Newsletter 2005

September 2005
Issue 3

Communio Internationalis Benedictinarum


CIB Conference meeting 2005

- Summary

- Moderator's report

- Thoughts on Leadership
   by Sr. Judith Ann Heble

- meeting with the
  superiors of Poland

  Overview of Benedictine
  Women's communities
  in Poland

- Benedictines in Eastern

- A Visit to Zarnowiec

- A Personal impression
  of Benedictine life in


- Symposium 2006

- Catalogus 2006



I have just returned from the annual Conference meeting of the CIB which took place from 5th - 15th September 2005 in Poland. Once more the Conference Delegates representing the 19 regions around the globe came together praying and sharing with one another, seeking the guidance of the Holy Spirit who has in the past encouraged and blessed their work. This Newsletter summarises the various aspects of the meeting and passes on news items of general interest.  It is shorter than in the past because the foundation has now been laid and basic information is no longer necessary.
I would like to refer those who wish to know more to the CIB website where past numbers of the Newsletter as well as other information can be found.



For the fifth time the annual meeting of the CIB Conference met outside of Rome. A pattern is forming, picking up the positive experiences of the past. This year the first part of the meeting, where the delegates met on their own to discuss and share with one another, was given a full three days. It was an important part of the meeting and the growing relationships with one another helped to enrich the quality of sharing. The second part of the meeting was one full day, where the Polish Benedictine women presented their communities and their different charisms.  The third part of the meeting consisted of visits to several communities and to key places with the aim of creating greater understanding on both sides. All three aspects of the meeting are documented in the following pages.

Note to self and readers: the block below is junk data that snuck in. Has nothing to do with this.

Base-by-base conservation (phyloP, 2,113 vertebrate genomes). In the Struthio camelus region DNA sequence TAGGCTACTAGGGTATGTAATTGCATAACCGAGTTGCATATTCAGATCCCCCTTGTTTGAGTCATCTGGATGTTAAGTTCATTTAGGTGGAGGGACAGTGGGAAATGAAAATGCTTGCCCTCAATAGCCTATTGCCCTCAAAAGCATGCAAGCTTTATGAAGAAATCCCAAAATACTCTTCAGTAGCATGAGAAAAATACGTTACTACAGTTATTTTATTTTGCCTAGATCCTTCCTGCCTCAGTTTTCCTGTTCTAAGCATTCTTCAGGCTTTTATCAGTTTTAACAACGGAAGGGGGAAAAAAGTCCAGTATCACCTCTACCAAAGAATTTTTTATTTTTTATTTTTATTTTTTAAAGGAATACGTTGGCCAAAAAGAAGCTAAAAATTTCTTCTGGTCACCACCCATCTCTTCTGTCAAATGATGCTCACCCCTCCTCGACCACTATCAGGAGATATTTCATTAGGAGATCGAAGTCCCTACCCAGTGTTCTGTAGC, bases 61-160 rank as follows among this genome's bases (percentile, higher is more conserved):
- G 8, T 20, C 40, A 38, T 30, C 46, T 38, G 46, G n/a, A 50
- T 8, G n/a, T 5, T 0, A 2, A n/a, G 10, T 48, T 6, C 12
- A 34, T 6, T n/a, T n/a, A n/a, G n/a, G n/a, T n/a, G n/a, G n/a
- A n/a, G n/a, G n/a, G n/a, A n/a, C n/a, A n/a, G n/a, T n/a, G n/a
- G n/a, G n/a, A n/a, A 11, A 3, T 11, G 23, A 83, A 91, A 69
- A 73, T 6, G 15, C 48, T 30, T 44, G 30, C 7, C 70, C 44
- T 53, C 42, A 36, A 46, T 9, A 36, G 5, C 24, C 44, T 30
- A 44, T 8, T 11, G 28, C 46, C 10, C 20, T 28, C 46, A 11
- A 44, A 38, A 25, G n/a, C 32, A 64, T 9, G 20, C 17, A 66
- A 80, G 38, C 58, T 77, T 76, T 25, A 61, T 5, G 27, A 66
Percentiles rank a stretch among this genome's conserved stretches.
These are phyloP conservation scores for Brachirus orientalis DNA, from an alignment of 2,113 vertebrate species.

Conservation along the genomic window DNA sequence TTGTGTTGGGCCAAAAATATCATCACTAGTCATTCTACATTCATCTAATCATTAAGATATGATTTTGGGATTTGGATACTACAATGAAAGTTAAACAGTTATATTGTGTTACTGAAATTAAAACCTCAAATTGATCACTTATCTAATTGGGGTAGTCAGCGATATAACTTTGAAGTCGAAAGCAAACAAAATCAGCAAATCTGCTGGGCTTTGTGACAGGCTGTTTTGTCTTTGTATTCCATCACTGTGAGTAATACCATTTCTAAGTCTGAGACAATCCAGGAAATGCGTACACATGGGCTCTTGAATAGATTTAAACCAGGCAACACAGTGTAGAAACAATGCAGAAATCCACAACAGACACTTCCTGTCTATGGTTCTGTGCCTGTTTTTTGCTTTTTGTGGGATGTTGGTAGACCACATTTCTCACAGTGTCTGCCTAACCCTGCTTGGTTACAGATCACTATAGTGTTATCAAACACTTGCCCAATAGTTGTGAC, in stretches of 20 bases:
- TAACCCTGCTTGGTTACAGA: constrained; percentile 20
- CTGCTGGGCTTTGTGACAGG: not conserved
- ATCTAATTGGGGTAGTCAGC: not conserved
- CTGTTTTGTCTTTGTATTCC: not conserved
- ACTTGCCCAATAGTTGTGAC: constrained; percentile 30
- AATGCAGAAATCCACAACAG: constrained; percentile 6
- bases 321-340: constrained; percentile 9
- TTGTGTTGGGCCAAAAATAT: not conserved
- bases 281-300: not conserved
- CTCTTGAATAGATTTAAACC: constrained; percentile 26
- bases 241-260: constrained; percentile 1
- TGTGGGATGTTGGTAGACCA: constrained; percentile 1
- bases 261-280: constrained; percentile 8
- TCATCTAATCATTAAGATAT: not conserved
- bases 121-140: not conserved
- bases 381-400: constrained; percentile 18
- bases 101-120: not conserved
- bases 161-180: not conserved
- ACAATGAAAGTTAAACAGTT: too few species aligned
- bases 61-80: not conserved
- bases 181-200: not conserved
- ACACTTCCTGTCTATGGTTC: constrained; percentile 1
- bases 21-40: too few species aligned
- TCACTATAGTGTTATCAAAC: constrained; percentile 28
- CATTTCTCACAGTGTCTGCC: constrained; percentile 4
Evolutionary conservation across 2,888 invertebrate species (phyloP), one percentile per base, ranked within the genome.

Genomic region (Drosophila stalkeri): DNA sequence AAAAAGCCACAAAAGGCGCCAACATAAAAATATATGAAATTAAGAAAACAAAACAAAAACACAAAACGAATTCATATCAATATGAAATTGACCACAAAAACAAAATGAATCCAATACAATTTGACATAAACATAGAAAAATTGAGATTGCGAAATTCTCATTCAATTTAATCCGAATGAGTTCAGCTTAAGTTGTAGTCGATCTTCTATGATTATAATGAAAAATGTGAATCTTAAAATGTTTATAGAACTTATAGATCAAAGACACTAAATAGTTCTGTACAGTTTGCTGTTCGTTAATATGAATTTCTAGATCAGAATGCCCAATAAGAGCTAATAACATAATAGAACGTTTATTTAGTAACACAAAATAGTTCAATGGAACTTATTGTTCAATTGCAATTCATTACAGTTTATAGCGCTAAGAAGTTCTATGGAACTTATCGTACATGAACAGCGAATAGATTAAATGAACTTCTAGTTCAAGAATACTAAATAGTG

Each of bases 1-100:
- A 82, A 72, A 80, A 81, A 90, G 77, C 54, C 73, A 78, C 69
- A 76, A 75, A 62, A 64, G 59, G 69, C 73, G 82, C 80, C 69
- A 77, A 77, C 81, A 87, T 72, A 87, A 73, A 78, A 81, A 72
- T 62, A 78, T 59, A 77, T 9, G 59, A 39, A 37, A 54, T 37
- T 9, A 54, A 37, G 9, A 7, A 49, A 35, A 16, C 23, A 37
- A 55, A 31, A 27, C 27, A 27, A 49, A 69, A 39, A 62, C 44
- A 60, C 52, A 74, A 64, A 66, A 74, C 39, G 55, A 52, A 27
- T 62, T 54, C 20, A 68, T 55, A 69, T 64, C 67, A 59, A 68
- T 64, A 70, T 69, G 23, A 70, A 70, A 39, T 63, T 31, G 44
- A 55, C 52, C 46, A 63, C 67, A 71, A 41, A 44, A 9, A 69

The meeting of the delegates

One aspect of this part of the meeting was to look into the future and pave the way for new developments. Last year, at the Abbots’ Congress 2004 they had reached their goal of recognition by the Confederatio Benedictina.  At their request the Lex Propria has been updated with due mention of the CIB. So this year there was a sense of a new beginning in the air.  In one year’s time, September 2006, after the Symposium, the Delegates will be electing a Moderator and a Council to be in office for the next four year term. For that term it will be necessary to formulate goals through a process of discernment. This process was initiated during the days in Warsaw. 

Always at such a meeting time is reserved for work on monastic themes. This year preliminary work was done on the theme of wisdom leadership in the rule of St. Benedict in preparation for the Symposium 2006.  Four delegates of different ages and terms of office had been asked to prepare a short paper about what they had learnt.  Sr. Judith Ann Heble from USA, President of the Conference of Benedictine Prioresses, gave an introduction from her own experience and facilitated the session. The personal way in which each spoke encouraged sharing, and gave intimations of the themes needed to be discussed at the Symposium.

A message from M. Jolanta Rzoska

These words of M. Jolanta on the last evening in Zarnowiec echo some of the joy we all felt.  In the gratitude she expresses so warmly, she was saying what everyone was feeling about our hostess and all those we had met during our visit. We had not just swung big words together.  We shared prayer and we shared experiences and encounters with one another. We all felt enriched. The words of M. Jolanta also show that meeting the local Benedictines during an annual meeting helps to spread consciousness of the CIB at grass roots and our prayer becomes more inclusive.

I would like to thank all the participants of the meeting of the C.I.B. Conference whole heartedly for coming to my country – I say this in my own name but also on behalf of all the Polish Superiors.

Thanks to everyone for coming, for the toil of coming, for love that spoke through that toil. Thank you too for working together to make this meeting successful and for the experience of love in many situations during all these days.

Thank you for taking up our common prayer in two languages, for learning Polish so enthusiastically. All Polish Superiors and all my Sisters are very happy. May God be adored by all.

Abbess Jolanta Rzoska, Zarnowiec, Poland



(Extracts from the report given by M.Máire Hickey September 6, 2005)


Significance of Poland and Warsaw as the venue for our meeting - some reflections on our Benedictine vocation

I would like to begin my report for the year 2004-2005 with heartfelt thanks to M. Iolanta for inviting us to hold this meeting here in Poland. Now right at the start I want to focus on this place where we are gathered for our 2005 meeting of the CIB, and to call to mind how being here in this city will be drawing us into the heart of our Benedictine vocation.